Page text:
Brandon White was 17, in his senior year of high school, and didn’t have a clue what he wanted to do with the rest of his life. He had thoroughly enjoyed ROTC from the minute he joined an in talking to his commanding officer thought that joining the military would be a great career to head into after graduating. Brandon was in great shape, had a sharp mind and excelled through boot camp and basic training and was honestly excited when he received his orders for his first deployment.
The 19 year old Brandon who left for combat and the 20 year old Brandon who returned from combat 14 months later were two almost entirely different people. His wife, Amy who had married him when they were both 18 before his deployment, was living in daily fear of the man she loved. Brandon’s PTSD (Post Traumatic Stress Disorder) was out of control and causing violet outburst, even to the point of him pulling a gun on Amy.
Therapy wasn’t helping and the drugs provided by the DA hospital were making everything worse. During a moment of clarity Brandon asked Amy to move back in with her parents until he could get himself sorted out because he was worried about her safety.
During his time at home alone, Brandon’s depression deepened and he began seriously contemplating suicide as a way out. The only reason that the suicidal thoughts didn’t win out was because he was determined not to break Amy’s heart anymore. His young bride was sticking with him and continuing to love him even if it was from a distance at the moment. One afternoon, after and encouraging phone call from Amy, he decided he wanted to focus his energy on doing something nice for her.
Because of their quick engagement and marriage right before he left for deployment most of his belongings had moved from his parents house into their tiny apartment in an extremely unorganized fashion and had simply been thrown into closets. This clutter had driven Amy nuts all along and she had asked him to please be thinking about cleaning it out when he got home and she didn’t want to do it herself and accidentally get rid of something he valued.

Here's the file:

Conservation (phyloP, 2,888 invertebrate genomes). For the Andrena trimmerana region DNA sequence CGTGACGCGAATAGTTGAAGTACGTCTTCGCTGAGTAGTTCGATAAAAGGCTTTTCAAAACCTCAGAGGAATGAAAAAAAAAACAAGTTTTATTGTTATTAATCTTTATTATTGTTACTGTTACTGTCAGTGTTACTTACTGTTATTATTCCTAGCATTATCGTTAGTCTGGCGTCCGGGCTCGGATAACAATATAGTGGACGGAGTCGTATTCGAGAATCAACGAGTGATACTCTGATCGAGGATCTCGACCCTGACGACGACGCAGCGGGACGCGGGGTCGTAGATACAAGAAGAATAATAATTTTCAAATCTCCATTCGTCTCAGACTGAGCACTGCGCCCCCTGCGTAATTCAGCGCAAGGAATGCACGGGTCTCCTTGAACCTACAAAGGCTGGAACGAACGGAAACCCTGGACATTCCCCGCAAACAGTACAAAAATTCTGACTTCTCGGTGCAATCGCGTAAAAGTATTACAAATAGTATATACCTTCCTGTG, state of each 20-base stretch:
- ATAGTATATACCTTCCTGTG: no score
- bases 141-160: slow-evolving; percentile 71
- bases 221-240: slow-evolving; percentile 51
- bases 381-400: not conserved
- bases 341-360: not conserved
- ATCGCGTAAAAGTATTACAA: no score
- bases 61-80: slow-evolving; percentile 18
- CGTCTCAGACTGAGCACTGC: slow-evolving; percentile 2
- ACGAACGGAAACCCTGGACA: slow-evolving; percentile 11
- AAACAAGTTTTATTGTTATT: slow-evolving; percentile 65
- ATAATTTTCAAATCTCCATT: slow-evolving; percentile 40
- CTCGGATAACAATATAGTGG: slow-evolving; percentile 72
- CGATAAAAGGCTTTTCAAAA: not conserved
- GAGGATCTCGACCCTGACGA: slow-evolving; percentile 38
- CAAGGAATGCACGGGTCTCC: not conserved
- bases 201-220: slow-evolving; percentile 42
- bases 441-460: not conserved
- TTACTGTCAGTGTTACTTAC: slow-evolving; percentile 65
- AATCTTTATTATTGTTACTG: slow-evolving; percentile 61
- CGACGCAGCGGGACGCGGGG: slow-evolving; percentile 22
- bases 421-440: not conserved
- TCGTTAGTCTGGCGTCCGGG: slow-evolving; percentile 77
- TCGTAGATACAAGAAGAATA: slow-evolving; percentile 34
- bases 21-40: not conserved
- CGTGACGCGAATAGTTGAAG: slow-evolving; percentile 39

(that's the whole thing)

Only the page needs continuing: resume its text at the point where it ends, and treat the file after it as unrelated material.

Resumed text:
Preforming this simple chore out of love for his wife would prove to be the greatest decision of Brandon’s life. It was while going through the finial closet that he came across a guitar his grandfather had left him after he died when Brandon was 11 as well as his amp and electric guitar that he had bought a few years later. He had played in a garage band through middle school and the first two years of high school but hadn’t touched it since joining ROTC at age 16.
He pulled out the simple acoustic and quickly discovered that he had not lost his ear as he got it cleaned up and back in tune quickly. As he dug through the closet he could feel a wave of excitement like he hadn’t felt in years. He ran his fingers across the strings and played through a rusty rendition of Tom Petty’s “Free Fallin”. Before long he was digging out the amplifier, stringing the non-musical contents of the closet all across the floor. It was 3am before he finally fell asleep listening to a new song he wanted to learn.
After a short 4 hours of sleep he called Amy and begged her to come home at least for the day, and that he had a surprise for her. Not only was she thrilled to find the closets cleaned out but she found smiling, calm and emotionally stable husband. She spent the rest of the day listening to him play and occasionally joining in herself.
Music is known to be able to practically cure emotional issues and that was certainly the case in Brandon’s situation. Brandon now owns a music store and teaches guitar and piano lessons. He gives free lessons to kids who have parents in the military and has even started teaching some of the adults currently in the service as well. He and Amy play together on occasion at their local coffee house as the band “Calming Through Chords”.